Gender Matters Speaker Series
DateWednesday September 28, 2022
12:00 pm - 1:00 pm
September 2022 Gender Matters Speaker
Rendering a History of Trans Care: Ethical Reckoning in Visualizing the Public/Private Spaces of Trans Tumblr
Speaker: Jack Jen Gieseking
Wednesday, September 28 at 12pm to 1pm EST
Registration is required in advance.
How do trans people carve out and stitch together spaces and cultures of their own, while navigating legal, social, political, economic, and medical structures of oppression? How do digital trans ecologies afford and/or limit trans people in their production of culture, access to accurate medical knowledge, organizing against unjust laws and policies, and developing a sense of self? Finally, what is at stake in making visible / visualizing the semi-private digital spaces of trans lives to speak to these patterns? In theorizing the possibilities and limits to data visualizations through trans theorist Hil Malatino's theorizations of "trans care" and "side affects," I draw upon a one-million+ Tumblr post dataset of trans related hashtags I collected from 2014 to 2022. I pay special attention to the issues of privacy, private space, and data ethics in social media as both a site of trans cultural production and health knowledge.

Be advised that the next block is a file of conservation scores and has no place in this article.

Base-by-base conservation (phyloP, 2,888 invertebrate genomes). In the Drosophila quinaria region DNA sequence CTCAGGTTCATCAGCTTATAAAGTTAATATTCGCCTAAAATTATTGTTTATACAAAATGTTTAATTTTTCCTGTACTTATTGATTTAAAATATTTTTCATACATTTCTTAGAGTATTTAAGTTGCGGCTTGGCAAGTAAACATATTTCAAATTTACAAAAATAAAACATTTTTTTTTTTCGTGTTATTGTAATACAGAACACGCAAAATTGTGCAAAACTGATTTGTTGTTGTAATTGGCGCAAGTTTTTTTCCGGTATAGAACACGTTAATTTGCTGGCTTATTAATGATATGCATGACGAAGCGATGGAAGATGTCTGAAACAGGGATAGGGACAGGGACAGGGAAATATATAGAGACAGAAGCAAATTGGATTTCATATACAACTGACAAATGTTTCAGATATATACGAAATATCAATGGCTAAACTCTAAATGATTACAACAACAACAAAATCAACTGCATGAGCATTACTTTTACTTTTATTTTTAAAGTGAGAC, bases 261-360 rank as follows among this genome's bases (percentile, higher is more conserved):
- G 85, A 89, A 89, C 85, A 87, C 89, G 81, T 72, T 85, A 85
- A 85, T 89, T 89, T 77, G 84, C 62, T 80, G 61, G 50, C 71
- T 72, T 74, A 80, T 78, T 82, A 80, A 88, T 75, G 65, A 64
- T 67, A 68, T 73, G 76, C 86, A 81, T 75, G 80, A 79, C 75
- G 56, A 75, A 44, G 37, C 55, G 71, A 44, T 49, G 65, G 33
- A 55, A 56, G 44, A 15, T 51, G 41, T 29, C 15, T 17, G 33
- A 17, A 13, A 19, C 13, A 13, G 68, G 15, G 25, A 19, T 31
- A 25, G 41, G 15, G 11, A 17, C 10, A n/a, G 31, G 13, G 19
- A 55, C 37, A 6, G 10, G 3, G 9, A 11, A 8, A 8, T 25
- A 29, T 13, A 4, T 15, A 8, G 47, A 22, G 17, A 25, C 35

Jack Jen Gieseking is an urban, cultural, and digital geographer, feminist and queer theorist, and environmental psychologist. Jack recently resigned from the University of Kentucky over a lack of equitable healthcare for trans people and LGBTQ student support, and he is now a Research Fellow at the Five College Women’s Studies Research Center at Hampshire College. Their first monograph is A Queer New York: Geographies of Lesbians, Dykes, and Queers, 1983-2008 (NYU Press, 2020). Jack is Managing Editor of ACME: International Journal of Critical Geography. They can be found on Twitter at @jgieseking or via his website jgieseking.org.
2023 SXGD Speaker: A talk from Amber Jamilla Musser on Black Femininity and the Uncanny in Jordan Peele's 'Us'
Amber Jamilla Musser is a professor of English at the CUNY Graduate Center. Bringing the unruly sensations of the uncanny to bear on the shadows and noise, the film "Us" unearths the racialized dialectics that undergird formations of liberal subjectivity, desire, & the domestic.